Exxon to have gas graded for methane leaks amid climate push

Exxon Mobil Corp. will offer some of its Permian Basin shale gas for certification by a nonprofit that assesses methane leaks, a move that comes as the oil industry faces unprecedented pressure to clamp down on emissions. 

About 200 million cubic feet per day of gas produced from Exxon’s marquee Poker Lake development in New Mexico will be graded by MiQ, a partnership between Systemiq, which describes itself as a global sustainability consultancy, and RMI, formerly the nonprofit Rocky Mountain Institute. That’s about seven per cent of Exxon’s total U.S. gas output. Certified gas could be available by the fourth quarter, the Irving, Texas-based company said Tuesday in a statement.

Energy companies including Exxon are keen to tout natural gas as a green fuel of the future because it produces far fewer emissions than coal at the point of burning. But methane leaks from production sites, compressor stations and pipelines undermine the environmental case for gas. Methane is about 80 times more potent than carbon dioxide over its first two decades in the atmosphere.

Shale oil and gas producers, especially from the Permian, have come under attack from environmentalists for letting methane leak largely unchecked. French utility Engie SA postponed a decision last year on a $7 billion deal to buy liquefied natural gas from the U.S. due to environmental concerns. Exxon has been under pressure to improve its environmental performance this year, with three dissident directors elected to its board after an activist campaign.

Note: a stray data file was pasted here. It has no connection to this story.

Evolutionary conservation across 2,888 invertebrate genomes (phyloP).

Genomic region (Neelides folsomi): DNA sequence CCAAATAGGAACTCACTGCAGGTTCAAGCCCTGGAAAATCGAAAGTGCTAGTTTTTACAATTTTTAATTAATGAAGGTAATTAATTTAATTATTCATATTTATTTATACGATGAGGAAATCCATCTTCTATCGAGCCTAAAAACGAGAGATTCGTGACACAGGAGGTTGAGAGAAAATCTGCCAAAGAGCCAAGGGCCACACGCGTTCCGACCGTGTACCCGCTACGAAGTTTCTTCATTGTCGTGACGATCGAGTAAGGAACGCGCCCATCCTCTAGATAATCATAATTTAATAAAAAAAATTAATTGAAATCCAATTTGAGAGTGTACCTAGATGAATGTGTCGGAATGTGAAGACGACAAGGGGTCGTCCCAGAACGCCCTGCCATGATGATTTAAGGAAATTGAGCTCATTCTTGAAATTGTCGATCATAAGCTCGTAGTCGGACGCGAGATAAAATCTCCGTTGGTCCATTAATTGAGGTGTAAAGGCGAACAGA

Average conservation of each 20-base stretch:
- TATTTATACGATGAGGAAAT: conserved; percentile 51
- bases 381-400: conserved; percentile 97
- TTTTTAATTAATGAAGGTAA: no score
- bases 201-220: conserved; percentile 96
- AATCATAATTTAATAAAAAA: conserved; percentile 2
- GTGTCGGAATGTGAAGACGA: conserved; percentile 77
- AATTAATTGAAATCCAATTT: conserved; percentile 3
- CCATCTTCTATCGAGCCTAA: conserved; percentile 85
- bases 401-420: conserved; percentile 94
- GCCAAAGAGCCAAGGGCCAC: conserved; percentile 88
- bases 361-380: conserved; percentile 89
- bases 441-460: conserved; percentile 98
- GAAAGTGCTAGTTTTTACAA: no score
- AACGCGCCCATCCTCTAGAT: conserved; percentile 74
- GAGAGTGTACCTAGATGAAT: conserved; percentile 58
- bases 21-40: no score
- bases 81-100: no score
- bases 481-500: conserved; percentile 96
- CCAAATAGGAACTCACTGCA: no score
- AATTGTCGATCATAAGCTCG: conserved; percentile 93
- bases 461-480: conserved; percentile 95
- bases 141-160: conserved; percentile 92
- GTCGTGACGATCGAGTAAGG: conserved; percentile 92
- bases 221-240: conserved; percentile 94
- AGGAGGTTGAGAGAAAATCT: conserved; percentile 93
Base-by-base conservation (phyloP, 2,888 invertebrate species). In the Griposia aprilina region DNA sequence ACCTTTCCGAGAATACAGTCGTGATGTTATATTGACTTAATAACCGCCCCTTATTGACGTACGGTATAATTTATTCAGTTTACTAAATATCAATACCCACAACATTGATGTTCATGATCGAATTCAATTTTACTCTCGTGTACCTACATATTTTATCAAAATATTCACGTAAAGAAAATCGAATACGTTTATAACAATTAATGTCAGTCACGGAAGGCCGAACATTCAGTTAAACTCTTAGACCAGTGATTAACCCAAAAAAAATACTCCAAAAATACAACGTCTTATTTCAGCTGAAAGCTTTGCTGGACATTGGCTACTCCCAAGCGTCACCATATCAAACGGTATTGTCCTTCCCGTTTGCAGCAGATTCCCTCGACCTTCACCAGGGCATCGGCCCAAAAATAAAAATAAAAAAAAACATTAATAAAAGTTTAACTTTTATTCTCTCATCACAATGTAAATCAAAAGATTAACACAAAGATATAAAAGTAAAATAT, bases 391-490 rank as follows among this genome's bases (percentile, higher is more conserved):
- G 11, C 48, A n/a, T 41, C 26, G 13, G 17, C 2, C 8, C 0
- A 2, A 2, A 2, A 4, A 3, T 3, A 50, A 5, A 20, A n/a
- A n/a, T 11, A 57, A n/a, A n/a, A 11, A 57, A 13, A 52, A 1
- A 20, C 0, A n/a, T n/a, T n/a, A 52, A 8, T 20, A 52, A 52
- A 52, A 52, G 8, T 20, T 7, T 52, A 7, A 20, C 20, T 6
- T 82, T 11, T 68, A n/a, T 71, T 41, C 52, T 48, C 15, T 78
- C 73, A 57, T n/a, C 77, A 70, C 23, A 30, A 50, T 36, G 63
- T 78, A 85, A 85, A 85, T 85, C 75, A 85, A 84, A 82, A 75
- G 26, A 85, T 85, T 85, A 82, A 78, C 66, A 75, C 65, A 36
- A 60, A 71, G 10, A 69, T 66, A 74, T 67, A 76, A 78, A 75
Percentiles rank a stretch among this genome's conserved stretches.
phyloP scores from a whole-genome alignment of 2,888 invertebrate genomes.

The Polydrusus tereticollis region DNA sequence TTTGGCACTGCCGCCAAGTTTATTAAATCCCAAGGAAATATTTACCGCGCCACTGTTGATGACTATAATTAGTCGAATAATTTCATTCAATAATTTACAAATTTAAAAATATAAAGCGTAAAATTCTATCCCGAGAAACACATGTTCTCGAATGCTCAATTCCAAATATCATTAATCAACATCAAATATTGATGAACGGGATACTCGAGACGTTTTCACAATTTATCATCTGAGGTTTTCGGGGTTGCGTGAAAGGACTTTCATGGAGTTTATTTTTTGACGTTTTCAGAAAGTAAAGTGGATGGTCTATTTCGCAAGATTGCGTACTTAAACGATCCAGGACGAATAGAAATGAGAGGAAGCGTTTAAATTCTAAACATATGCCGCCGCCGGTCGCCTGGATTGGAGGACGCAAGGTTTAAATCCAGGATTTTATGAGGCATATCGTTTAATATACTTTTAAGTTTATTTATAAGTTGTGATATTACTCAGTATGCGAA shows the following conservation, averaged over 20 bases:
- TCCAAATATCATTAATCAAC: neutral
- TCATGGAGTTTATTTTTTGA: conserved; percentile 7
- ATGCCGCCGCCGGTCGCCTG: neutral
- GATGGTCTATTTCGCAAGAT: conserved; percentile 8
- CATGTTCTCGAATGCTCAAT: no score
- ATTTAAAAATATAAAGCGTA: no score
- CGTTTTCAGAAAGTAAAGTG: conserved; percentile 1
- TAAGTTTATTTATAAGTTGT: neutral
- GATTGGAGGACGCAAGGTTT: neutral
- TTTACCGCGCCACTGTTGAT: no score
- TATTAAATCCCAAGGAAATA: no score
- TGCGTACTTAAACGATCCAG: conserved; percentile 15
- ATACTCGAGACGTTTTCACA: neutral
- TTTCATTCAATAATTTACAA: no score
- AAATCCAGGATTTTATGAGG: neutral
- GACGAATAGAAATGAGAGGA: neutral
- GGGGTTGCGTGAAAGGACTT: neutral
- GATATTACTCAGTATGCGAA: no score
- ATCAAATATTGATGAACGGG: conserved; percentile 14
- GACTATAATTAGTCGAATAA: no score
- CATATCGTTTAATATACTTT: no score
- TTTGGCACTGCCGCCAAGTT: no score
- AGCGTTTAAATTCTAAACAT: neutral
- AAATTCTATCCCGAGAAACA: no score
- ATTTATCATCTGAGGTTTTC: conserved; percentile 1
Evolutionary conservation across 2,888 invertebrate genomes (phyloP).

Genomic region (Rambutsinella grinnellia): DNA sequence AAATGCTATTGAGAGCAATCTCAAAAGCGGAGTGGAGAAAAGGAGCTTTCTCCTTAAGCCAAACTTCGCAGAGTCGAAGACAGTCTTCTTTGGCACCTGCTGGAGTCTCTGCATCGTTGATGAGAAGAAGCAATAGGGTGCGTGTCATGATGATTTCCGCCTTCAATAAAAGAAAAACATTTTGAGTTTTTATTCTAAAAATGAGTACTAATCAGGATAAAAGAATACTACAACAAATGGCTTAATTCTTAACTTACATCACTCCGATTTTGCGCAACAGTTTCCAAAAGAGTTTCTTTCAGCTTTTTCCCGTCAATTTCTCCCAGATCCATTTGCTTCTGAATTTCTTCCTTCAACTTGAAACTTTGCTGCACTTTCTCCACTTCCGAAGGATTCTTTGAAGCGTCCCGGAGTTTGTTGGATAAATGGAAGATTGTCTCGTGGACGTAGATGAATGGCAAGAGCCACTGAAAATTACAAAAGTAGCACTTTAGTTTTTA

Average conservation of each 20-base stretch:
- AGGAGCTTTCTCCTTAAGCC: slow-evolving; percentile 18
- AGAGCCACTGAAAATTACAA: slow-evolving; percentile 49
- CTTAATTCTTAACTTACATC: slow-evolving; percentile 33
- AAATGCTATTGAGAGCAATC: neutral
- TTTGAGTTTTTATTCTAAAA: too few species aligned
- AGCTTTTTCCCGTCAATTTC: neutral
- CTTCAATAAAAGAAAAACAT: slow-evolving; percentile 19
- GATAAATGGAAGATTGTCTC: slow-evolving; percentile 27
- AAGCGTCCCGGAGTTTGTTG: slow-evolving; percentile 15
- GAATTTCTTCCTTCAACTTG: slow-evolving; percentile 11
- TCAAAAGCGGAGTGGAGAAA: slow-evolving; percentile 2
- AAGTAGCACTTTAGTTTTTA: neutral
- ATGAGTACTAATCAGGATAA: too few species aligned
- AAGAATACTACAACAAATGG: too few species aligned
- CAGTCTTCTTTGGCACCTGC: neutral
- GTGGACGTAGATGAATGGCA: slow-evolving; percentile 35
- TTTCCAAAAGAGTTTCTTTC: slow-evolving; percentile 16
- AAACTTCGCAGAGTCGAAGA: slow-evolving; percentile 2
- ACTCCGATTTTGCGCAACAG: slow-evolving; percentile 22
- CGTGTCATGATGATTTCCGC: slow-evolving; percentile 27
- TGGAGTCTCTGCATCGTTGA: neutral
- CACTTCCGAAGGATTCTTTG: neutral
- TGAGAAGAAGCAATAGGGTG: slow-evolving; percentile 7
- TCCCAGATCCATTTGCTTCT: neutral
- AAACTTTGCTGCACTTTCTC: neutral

Gas certification may help to alleviate some of those concerns. MiQ grades gas from A to F depending on its methane intensity, or how much leaks into the atmosphere as a percentage of total gas produced. EQT Corp. the country’s biggest gas producer, signed up with MiQ, earlier this year. 

Exxon ranks in the bottom quartile among its integrated oil peers on environmental issues, according to Bloomberg Intelligence’s ESG scores. The ranking is based on indicators including emissions, exposure to transition risk and greenhouse gas reduction targets. 

© 2021 Bloomberg L.P.

Dear user, please be aware that we use cookies to help users navigate our website content and to help us understand how we can improve the user experience. If you have ideas for how we can improve our services, we’d love to hear from you. Click here to email us. By continuing to browse you agree to our use of cookies. Please see our Privacy & Cookie Usage Policy to learn more.